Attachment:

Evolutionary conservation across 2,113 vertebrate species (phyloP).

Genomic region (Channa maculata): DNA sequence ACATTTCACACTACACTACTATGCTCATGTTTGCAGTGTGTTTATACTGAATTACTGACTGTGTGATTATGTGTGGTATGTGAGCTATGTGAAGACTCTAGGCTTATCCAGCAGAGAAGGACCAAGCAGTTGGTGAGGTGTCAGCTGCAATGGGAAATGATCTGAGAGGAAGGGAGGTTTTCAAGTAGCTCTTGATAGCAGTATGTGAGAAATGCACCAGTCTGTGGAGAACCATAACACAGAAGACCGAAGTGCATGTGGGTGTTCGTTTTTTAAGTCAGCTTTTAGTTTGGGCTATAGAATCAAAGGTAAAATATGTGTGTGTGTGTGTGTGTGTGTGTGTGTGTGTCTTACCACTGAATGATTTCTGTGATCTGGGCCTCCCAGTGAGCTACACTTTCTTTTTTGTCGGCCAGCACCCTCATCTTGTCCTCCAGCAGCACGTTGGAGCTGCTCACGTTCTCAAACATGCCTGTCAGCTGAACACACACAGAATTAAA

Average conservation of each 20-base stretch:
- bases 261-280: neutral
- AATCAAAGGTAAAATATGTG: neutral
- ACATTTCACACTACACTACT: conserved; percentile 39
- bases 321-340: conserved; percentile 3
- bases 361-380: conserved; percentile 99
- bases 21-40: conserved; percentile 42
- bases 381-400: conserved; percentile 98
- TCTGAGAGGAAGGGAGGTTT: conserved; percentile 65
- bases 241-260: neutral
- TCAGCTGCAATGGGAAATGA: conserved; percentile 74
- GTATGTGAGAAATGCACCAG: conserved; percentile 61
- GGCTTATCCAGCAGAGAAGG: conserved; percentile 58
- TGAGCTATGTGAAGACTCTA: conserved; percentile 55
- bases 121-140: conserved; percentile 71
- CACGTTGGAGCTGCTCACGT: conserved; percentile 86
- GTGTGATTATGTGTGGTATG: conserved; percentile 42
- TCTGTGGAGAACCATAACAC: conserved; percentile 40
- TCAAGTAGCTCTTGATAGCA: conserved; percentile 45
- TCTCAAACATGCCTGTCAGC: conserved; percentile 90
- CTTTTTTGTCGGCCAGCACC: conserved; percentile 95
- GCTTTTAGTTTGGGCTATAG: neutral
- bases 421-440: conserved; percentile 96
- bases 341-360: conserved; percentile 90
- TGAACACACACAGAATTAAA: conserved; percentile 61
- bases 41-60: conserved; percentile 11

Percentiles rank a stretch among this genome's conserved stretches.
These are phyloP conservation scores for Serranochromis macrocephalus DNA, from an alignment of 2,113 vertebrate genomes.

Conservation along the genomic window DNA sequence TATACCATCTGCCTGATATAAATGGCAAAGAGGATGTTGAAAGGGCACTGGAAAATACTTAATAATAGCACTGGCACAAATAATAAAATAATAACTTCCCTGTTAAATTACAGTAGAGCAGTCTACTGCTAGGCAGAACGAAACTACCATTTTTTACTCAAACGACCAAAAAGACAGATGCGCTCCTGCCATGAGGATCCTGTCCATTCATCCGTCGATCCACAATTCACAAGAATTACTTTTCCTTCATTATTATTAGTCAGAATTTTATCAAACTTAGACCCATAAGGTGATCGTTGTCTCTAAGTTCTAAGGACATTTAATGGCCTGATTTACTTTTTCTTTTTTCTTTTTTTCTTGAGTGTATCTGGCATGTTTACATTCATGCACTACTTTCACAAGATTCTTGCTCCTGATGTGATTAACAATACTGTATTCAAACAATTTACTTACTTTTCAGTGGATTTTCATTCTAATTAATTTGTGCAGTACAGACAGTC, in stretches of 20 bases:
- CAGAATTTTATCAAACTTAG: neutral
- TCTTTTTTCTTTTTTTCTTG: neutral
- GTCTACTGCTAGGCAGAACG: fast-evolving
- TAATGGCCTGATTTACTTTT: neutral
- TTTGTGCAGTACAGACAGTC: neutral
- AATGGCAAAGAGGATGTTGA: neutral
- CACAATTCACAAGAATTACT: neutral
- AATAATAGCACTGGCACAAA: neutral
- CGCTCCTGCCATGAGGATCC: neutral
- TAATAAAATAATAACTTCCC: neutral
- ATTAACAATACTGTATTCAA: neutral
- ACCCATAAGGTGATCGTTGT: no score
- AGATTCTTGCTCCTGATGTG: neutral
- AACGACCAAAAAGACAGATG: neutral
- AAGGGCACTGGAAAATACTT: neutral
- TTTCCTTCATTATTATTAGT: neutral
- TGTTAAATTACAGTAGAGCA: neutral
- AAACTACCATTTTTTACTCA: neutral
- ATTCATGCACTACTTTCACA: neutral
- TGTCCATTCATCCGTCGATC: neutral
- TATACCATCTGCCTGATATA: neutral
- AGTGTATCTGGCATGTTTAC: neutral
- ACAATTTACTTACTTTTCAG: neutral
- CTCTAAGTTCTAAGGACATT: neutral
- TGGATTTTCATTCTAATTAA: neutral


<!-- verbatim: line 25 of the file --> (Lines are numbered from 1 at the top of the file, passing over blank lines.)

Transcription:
- bases 421-440: conserved; percentile 96